Back to the Basics: Hard-Wired Relays for Danger and Malfunction

While programmable controls and computers provide a great degree of convenience, unless these controls can be shown to conform to strict standards for the use of programmable devices in safety systems, it is preferable to use hard-wired connections for the critical alarm and analyzer malfunction signals. 

Back to the Basics: Interlocks Between Calibration and Control System

Where an analyzer’s signal controls the ventilation rate, it is particularly important to prevent a false control system during the “zero” portion of calibration, where zero gas is injected to the analyzer, forcing the analyzer’s signal to 0% LFL. 

This would force the control system to reduce ventilation to an unsafe level, since the analyzer, for the duration of the zero calibration, reports a false low solvent concentration.

Back to the Basics: Limit to Adjustment of Calibration

In normal uses, most analyzers will require adjustment to their sensitivity to make up for a gradual reduction in sensitivity over time. 

The normal amount of adjustment of the signal should be well understood by the maintenance personnel so that problems other than loss of sensitivity are not corrected by the improper use of the "span" adjustment. 

For Example:

Back to the Basics: Alarm Investigation

Safety standards often require that, the analyzer must produce an alarm whenever the solvent concentration exceeds 60% LFL or some level that leaves a margin of safety. All analyzer systems should have provisions that prevent alarm levels without enough of a safety margin.

All alarms and deviations from expected operation are opportunities to determine if a fault exists in the process or analyzer system.

Back to the Basics: Rate-of-rise alarm

An alarm which activates when the rate of increase in solvent concentration exceeds the rate alarm level, can give early warning when a severe upset condition exists that is likely to eventually result in a very high solvent concentration. 

Because the alarm triggers on a change in reading per second, and not a reading level, the rate alarm can activate at the very beginning of the analyzer's response time rather than several seconds or more later when the reading has finally climbed above the warning or danger alarm levels. 

Back to the Basics: Routine Testing of Alarms

A positive test for correct operation of critical alarms is essential.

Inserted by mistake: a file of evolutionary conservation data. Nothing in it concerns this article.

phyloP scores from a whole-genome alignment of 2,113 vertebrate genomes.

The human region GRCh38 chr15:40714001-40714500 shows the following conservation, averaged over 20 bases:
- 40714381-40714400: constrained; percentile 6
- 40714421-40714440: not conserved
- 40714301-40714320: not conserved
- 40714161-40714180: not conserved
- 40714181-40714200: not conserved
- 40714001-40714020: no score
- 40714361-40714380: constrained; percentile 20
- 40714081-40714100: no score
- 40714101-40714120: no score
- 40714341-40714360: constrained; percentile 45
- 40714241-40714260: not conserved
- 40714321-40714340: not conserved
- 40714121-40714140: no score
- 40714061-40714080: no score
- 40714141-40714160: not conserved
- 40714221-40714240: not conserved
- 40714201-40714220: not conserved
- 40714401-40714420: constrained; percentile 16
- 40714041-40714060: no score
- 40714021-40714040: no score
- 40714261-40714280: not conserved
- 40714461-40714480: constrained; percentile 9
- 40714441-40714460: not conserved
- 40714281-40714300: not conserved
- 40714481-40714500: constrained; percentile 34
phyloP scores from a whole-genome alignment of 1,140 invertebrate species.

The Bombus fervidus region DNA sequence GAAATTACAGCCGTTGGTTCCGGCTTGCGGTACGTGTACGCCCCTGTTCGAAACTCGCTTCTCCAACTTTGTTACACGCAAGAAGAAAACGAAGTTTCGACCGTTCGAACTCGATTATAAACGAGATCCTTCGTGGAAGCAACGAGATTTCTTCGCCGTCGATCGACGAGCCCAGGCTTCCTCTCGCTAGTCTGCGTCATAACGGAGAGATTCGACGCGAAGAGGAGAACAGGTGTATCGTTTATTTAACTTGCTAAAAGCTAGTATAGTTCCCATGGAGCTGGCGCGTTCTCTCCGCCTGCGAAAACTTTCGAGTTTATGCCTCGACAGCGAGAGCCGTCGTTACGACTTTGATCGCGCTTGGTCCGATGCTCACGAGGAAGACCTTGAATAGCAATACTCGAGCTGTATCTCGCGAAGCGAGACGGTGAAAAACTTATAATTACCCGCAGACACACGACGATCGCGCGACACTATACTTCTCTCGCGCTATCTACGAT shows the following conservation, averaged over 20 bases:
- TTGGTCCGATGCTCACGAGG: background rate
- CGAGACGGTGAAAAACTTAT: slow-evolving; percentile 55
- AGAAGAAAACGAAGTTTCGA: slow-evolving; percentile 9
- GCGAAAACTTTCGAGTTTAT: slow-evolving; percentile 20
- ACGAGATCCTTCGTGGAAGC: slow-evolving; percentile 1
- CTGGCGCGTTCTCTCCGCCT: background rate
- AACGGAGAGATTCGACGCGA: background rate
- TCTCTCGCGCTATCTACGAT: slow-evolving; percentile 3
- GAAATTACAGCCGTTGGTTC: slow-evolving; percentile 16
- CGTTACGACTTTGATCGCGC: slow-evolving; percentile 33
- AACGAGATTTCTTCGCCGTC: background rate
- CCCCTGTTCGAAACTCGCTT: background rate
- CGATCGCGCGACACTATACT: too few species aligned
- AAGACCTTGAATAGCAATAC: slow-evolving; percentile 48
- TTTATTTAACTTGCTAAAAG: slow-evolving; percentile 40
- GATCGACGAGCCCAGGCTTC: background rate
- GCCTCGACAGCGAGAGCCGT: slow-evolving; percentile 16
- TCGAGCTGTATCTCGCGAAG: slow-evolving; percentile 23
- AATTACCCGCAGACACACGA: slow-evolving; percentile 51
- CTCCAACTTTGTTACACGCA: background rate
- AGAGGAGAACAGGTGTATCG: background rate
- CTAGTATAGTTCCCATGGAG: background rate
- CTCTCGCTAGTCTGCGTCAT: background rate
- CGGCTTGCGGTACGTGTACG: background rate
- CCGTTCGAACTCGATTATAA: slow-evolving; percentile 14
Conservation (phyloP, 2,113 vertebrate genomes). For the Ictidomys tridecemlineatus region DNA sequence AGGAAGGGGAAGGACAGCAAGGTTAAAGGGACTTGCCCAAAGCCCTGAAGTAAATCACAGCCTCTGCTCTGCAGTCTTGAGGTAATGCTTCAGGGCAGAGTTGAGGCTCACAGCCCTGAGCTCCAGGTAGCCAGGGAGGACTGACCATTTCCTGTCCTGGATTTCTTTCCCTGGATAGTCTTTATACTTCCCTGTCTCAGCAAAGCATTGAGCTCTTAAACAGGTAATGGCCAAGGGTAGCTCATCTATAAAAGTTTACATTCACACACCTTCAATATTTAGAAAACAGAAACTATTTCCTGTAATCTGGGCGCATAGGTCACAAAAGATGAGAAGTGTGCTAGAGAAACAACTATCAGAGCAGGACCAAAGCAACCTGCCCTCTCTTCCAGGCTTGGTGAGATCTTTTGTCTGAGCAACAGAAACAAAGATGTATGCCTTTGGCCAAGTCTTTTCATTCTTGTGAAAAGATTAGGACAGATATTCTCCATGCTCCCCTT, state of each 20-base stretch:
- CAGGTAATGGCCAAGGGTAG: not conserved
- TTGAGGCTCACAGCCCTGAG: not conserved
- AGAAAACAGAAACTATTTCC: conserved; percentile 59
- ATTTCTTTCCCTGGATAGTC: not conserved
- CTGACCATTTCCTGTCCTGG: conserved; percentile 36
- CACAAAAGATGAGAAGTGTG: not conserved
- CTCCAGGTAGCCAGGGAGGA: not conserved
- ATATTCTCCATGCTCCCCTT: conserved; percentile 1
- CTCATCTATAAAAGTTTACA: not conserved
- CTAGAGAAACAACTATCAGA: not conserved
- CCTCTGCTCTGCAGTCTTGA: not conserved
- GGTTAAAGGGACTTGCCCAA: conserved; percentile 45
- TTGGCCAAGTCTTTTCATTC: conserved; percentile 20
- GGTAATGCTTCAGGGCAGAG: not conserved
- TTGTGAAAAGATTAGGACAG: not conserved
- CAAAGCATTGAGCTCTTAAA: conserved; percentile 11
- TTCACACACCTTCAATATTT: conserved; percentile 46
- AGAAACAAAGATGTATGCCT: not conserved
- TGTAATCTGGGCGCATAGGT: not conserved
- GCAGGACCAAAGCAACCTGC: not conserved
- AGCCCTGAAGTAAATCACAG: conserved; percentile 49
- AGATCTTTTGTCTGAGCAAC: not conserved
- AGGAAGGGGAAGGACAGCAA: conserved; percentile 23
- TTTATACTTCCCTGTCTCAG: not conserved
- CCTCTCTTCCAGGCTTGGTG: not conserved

At a minimum this should be performed as part of a regular yearly audit that includes verification of the alarm relays, alarm annunciators, fault relays and all corrective actions, including:

  • shut-down 
  • emergency-stop 
  • dampers 
  • off-coat 
  • burners 
  • horns 
  • lights

Back to the Basics: Two Alarm Levels

Two alarm levels provide a more complete system less likely to cause unwanted shut-downs. 

Back to the Basics: Operator Training & Visibility of Alarms

Regardless of the amount of automation in the process, it is critical to train all personnel, including operators and maintenance workers, on the exact meaning of the analyzer readings and alarms.

Following any shut-down, the process should not re-start until the alarms have been manually reset and cleared, and the cause of the alarm understood and corrected.

The alarm and reading of the analyzer should also be easily and quickly visible by the operator, so that prompt and clear actions can be taken in response to a dangerous condition. 

Happy Holidays

 

Warmest thoughts and best wishes for a wonderful holiday and a very Happy New Year from all of us at Control Instruments Corp.

 

Wishing you the gifts of the season - Peace, Joy, & Hope.

 

Back to the Basics: Alarm Actions

An analyzer system should be reliable. At minimum alarm actions include an annunciator to notify the operator with a loud, unique sounding, horn or buzzer at the "warning" level, and relays to initiate a shut-down at the “danger" level.

The shut-down should include (as appropriate):

  1. Stopping solvent input (stop conveyer, stop coater)
  2. Heating (which slows vaporization and possibly prevents a source of ignition)
  3. Increasing ventilation to a maximum

 

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